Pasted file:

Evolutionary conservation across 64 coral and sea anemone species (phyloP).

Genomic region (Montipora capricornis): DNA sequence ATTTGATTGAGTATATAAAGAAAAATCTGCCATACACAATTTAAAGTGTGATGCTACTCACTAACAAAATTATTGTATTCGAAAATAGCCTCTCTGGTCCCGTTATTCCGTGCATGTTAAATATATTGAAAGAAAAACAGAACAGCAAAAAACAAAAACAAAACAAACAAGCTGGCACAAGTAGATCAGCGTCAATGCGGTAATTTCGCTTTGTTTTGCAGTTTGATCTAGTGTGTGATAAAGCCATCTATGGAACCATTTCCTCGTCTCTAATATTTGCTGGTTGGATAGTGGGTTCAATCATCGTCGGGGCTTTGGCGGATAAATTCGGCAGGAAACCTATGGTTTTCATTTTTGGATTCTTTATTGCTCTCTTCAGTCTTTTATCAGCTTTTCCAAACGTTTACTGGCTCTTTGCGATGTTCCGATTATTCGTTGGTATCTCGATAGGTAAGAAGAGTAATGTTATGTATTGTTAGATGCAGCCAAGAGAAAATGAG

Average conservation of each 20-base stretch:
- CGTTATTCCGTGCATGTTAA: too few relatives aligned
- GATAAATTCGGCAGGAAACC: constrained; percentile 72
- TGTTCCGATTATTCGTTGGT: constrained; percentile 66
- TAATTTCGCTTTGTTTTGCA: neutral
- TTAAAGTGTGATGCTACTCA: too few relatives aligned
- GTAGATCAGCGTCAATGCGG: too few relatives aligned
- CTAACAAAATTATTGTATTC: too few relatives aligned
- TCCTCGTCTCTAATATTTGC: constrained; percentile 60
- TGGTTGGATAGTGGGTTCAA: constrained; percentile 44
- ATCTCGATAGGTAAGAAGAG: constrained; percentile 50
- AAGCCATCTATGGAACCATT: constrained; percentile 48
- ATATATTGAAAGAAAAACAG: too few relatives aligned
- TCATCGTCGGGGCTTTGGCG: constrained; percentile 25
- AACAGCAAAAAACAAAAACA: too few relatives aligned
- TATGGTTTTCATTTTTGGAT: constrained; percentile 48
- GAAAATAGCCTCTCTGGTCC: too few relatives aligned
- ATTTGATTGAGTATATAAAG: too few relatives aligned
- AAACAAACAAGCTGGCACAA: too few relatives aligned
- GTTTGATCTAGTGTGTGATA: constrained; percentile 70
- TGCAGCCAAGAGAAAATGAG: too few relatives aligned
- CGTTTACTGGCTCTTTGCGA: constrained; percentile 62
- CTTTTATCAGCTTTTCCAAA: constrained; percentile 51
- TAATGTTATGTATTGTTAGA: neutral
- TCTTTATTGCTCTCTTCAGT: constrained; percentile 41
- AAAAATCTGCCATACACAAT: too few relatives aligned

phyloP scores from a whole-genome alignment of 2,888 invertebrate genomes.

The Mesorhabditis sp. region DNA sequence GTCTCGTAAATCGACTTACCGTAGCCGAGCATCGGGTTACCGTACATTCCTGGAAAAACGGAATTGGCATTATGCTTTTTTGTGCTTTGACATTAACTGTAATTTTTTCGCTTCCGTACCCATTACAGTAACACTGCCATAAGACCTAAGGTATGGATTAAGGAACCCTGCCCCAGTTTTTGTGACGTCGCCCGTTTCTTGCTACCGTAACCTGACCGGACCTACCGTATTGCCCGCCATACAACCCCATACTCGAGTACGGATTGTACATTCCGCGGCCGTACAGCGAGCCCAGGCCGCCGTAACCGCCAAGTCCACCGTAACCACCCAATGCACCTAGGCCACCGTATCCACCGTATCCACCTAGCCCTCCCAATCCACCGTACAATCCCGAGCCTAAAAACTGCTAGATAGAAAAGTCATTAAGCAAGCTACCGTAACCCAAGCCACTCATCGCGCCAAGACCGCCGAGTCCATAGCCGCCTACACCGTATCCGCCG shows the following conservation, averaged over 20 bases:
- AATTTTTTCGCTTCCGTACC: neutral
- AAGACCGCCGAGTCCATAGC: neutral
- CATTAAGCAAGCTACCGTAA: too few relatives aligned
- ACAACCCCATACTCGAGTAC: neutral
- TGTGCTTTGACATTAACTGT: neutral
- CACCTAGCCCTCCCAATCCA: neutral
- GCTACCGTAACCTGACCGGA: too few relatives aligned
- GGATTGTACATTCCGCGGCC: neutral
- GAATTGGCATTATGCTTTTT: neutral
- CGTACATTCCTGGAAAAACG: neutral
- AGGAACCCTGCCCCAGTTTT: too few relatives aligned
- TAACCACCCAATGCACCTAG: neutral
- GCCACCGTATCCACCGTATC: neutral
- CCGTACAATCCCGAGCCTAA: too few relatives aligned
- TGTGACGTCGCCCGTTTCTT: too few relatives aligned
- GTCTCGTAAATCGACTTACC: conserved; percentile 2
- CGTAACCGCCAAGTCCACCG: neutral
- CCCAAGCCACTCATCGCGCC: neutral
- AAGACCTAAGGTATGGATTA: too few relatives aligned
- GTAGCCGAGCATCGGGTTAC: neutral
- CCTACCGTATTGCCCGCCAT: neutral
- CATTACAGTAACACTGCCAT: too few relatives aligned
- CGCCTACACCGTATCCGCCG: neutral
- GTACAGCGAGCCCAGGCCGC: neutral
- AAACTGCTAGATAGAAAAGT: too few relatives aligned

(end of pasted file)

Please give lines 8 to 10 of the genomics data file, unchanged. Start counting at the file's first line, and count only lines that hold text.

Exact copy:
- TTAAAGTGTGATGCTACTCA: too few relatives aligned
- GTAGATCAGCGTCAATGCGG: too few relatives aligned
- CTAACAAAATTATTGTATTC: too few relatives aligned